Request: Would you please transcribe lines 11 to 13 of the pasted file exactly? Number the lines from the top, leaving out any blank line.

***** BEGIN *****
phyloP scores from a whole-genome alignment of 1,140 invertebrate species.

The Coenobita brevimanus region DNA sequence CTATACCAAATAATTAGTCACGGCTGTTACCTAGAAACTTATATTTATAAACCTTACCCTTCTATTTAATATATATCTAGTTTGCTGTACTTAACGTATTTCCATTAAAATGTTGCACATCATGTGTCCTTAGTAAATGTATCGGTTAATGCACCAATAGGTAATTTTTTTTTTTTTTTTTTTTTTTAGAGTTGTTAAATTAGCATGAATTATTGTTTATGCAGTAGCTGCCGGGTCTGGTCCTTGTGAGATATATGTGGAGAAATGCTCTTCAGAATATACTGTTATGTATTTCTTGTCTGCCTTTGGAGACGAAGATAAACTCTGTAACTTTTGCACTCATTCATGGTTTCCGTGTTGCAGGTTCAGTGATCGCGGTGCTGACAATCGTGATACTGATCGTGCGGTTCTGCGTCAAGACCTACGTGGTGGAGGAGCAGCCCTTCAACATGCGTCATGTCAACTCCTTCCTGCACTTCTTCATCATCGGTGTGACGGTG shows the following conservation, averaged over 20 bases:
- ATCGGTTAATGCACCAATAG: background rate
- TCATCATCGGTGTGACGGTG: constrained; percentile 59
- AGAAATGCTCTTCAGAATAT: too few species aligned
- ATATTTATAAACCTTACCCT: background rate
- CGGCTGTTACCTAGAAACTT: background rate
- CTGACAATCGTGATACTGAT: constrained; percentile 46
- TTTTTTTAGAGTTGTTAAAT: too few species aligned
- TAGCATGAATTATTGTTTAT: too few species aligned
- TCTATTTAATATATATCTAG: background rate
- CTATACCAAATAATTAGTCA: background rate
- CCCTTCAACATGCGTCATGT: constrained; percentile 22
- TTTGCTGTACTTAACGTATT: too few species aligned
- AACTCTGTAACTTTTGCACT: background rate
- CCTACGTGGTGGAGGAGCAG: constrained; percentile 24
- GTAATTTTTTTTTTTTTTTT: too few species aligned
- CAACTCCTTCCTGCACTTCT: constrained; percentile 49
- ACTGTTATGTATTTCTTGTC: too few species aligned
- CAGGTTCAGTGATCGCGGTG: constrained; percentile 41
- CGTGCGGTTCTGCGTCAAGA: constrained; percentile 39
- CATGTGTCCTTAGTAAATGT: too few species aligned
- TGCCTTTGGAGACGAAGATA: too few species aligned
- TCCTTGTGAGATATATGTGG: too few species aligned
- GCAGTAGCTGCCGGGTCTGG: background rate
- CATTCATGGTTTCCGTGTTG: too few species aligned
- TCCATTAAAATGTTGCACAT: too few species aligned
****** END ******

- TCTATTTAATATATATCTAG: background rate
- CTATACCAAATAATTAGTCA: background rate
- CCCTTCAACATGCGTCATGT: constrained; percentile 22